AbstractSpectral nudging is a method which was developed to constrain regional climate models so that they reproduce the development of the large-scale atmospheric state, while permitting the formation of regional-scale details as conditioned by the large-scales. Besides keeping the large-scale development in the interior close to a given state, the method also suppresses the emergence of ensemble variability. The method is mostly applied to reconstructions of past weather developments in regions with an extension of typically 1000-8000 kilometers.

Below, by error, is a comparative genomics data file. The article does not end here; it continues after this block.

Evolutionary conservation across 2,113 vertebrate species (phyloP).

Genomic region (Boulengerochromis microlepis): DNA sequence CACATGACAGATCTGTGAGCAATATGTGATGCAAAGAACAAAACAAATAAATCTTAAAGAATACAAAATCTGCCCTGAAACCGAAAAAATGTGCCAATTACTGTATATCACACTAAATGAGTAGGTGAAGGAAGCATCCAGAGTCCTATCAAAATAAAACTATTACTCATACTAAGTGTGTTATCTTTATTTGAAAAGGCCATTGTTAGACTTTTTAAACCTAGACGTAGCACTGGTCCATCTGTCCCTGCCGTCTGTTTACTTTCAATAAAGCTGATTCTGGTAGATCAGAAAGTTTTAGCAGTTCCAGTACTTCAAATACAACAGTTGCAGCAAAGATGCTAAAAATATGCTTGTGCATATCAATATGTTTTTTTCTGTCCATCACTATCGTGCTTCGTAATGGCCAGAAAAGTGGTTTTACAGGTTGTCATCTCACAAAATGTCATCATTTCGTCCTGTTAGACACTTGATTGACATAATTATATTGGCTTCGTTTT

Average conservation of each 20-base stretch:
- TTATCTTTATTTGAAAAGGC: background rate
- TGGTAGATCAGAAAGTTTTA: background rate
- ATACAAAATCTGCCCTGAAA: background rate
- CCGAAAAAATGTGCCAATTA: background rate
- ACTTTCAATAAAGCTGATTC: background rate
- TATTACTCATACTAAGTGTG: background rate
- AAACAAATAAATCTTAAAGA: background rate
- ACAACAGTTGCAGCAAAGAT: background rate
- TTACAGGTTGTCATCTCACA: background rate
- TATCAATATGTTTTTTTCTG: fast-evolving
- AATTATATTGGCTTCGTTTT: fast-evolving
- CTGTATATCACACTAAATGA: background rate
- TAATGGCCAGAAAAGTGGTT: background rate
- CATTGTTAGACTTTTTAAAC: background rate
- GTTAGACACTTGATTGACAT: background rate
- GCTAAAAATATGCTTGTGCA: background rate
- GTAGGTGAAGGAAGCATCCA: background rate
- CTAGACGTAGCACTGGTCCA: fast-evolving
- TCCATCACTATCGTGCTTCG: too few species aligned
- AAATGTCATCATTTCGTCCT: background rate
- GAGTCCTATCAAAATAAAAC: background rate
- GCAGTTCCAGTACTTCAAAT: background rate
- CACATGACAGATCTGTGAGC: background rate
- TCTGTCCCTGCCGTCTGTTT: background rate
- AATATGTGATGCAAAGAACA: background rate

In this article, we examine if spectral nudging is having an effect on simulations with model regions of the size of about 700 km x 500 km at mid-latitudes located mainly over flat terrain. We first compare two pairs of simulations, two runs each with and without spectral nudging, and find that the four simulations are very similar, without systematic or intermittent phases of divergence. Smooth fields, which are mainly determined by spatial patterns, such as air pressure show hardly any differences, while small-scale and heterogeneous fields such as precipitation vary strongly, mostly on the grid-point scale, irrespective if spectral nudging is employed or not. We conclude that the application of spectral nudging has little effect on the simulation when the model region is relatively small.